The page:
Wednesday, October 21, 2015

Roads Not Taken: A Study in Poetic Mechanism

Another working paper posted; links, abstract, and introduction as usual.

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Abstract: Robert Frost’s “The Road Not Taken” is a ring composition three levels deep: 1 2 Ω 2’ 1’. The central section consists of lines 9 through 12 cuts across the boundary between the second (ll. 6-10) and third (ll. 11-14) stanzas. There is a subtle shift in tense in line 16 in which the poet in effect travels back into the past, at the moment of decision captured in the poem, so that he can anticipate the present moment in which the poem unfolds. Thus the end of the poem rejoins the beginning, not merely through the repetition of a line, but through a trick in time.


Introduction: Another Ring Discovered 2

Preliminaries: Describing Form, and a Precedent 2
A Road Literary Critics Don’t Travel 3
A Parallel in “Kubla Khan” 3
Frost’s Text: The Road Not Taken 5
Robert Frost, Time Traveler: The Road Not Taken 5
Poetic Mechanism 6
But What About Meaning? 10
Further Thoughts 11
Alignment in “The Road Not Taken” 11
More Frostiness 14
More About the Poem 16

Introduction: Another Ring Discovered

Robert Frost’s “The Road Not Taken” is one of the best-known poems in the English language and a secondary school favorite in America. It would be a bit much to assert that every schoolchild has read the poem, but many have, for they’ve had no choice. Many critics written about the poem as well and there seems to be widespread agreement that the poem is a bit deceptive, as poems are wont to be.

Still, when, prompted by a post in 3 Quarks Daily, I set out to read it again, long after my schoolboy years, I wasn’t expecting to discover something in the poem that, apparently, other critics have missed. Yes, I know I know, the great texts yield endless riches. But what I discovered was something that was, to me anyhow, obvious, something about the poem’s form. Yes, four stanzas of five lines, rhymed ABAAC – that too is obvious. We learn how to do that kind of description in secondary school.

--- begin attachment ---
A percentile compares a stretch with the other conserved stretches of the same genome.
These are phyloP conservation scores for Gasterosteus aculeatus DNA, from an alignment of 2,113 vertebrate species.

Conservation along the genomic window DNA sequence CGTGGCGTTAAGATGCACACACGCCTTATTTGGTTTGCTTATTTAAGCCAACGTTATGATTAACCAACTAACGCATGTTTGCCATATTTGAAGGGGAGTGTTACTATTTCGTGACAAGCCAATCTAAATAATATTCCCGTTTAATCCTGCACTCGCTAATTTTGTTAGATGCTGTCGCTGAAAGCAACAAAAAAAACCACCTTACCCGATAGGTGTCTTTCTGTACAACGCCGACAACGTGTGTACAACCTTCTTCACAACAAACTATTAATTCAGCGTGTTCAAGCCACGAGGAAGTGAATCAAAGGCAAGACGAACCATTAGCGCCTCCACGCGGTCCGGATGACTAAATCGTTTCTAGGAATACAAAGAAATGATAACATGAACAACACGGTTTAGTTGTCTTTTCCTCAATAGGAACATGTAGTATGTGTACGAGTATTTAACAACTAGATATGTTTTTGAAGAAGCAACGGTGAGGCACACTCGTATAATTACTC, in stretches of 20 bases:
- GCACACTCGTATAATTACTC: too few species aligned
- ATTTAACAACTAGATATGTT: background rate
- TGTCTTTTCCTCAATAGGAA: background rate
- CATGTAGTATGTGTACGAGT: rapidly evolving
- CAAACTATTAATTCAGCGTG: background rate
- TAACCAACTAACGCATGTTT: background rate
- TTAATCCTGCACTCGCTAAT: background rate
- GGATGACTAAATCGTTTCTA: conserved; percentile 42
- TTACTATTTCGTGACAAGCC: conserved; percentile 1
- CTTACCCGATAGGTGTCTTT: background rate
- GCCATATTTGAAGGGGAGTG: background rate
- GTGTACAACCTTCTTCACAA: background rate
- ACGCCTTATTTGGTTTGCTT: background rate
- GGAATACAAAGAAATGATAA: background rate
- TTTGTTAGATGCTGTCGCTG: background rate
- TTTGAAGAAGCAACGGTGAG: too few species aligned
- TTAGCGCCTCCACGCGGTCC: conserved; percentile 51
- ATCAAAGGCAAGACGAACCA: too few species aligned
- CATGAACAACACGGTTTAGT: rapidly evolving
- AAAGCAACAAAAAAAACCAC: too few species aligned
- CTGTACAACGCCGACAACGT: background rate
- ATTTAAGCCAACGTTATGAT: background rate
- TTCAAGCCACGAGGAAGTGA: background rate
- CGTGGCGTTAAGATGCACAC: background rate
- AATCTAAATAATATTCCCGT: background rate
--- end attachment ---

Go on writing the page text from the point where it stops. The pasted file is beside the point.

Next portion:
But that’s about it as far as formal description goes. After that the search for meaning takes over and never lets up. And so most of the discussion of this poem, as of others, is about meaning, and its formal features are either ignored or treated as ornamentation.

What was obvious about this poem, almost as soon as I’d reread it, is that it is a ring-composition, which I explain in detail a bit later. But I shouldn’t have had to discover that. Just as it is commonly known that dogs have four legs and a tail, so I should be commonly known that “The Road Not Taken” is a ring-composition. Once you see that, then you can see how the poem has three structural principles operating in parallel, I write about that as well.

Such a simple poem, such a rich text. So much that’s not been observed.

When WILL we open our eyes and ears?

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